Federal Aviation Administration (FAA) reauthorization will be an important issue that this committee will address this Congress. DeKalb-Peachtree Airport and the world’s busiest airport-Hartsfield-Jackson Airport employ thousands of constituents in Georgia’s Fourth Congressional District and facilitate international travel for millions of citizens annually. We must work together to pass a comprehensive FAA reauthorization that supports improvements to the air-traffic control system and investments in security for the safety of American flight passengers. It is important that we not only ensure the security of critical transit points such as Hartsfield-Jackson, but also work to promote efforts that allow for all airports to run more efficiently. 
There should also be a greater focus on transportation equity -- ensuring that low-income Americans have access to safe and reliable transportation -- which will increase access to better jobs and economic empowerment. Current transportation spending programs have failed to benefit underserved communities because funding for public transit has been neglected. 

Investment in public transit would create more options for those whose ability to travel to work, school, and entertainment is often severely restricted and sometimes impossible. According to the Economic Development Research Group, every $1 billion invested in public transportation capital/operations creates or supports: 36,000 jobs, $3.6 billion in business sales, and nearly $500 million in federal, state, and local tax revenues. Providing equal access to transportation means providing all Americans with an equal opportunity to achieve economic independence and resiliency.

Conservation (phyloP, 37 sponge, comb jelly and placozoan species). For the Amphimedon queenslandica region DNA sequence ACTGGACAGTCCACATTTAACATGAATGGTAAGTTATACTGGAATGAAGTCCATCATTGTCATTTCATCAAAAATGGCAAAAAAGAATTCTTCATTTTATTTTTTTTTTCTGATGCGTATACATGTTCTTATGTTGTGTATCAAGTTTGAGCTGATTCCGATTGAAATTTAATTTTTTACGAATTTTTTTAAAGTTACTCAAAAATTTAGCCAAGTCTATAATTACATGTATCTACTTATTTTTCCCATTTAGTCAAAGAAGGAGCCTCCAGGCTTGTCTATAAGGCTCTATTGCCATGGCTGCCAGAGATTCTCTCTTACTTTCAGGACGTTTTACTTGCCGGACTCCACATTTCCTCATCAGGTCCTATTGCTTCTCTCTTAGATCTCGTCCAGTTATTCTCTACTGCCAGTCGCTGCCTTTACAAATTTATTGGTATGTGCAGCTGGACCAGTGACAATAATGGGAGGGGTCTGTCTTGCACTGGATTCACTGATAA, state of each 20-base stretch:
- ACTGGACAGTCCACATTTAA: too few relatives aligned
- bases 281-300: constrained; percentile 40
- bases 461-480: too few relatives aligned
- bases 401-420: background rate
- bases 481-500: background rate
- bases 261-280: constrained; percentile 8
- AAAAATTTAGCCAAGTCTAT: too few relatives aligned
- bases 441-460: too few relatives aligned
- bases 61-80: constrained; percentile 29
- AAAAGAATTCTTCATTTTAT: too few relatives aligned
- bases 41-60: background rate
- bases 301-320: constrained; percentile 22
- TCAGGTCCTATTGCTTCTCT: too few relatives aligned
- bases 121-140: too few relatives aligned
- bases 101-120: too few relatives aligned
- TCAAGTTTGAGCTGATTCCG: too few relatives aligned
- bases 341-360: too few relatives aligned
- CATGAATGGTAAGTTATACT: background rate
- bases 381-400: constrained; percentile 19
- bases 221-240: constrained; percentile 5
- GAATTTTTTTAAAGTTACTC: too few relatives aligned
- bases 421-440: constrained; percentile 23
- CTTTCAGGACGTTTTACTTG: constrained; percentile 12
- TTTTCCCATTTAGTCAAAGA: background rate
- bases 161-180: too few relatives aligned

It has been impressive to see the effect of public investment in high-speed rail systems by other countries around the world. Connecting towns and cities across the nation via a high speed rail network is an infrastructure investment that will result in the spread of economic prosperity to outlying areas of America. 
As Ranking Member of the Economic Development, Public Buildings, and Emergency Management Subcommittee, I see many opportunities to work with Chairman Barletta on improving the economic condition of all Americans. We must authorize and appropriate regional commissions, such as the Southeast Regional Crescent Commission to create federal-state partnerships, as well as public-private partnerships, that spur economic development in our country’s most distressed areas.
I am committed to working with my colleagues and the Administration in a bipartisan manner to address these issues and to deliver real results for the American people. America deserves a modern transportation and infrastructure that gives us a competitive advantage in an increasingly global economy. It should not be delayed and way-laid by political shenanigans and chicanery.
Mr. Chairman, I look forward to the testimony of our witnesses and I look forward to working with the Committee to explore ways where we can bring our country’s transportation and infrastructure into the 21st century for the benefit of all Americans.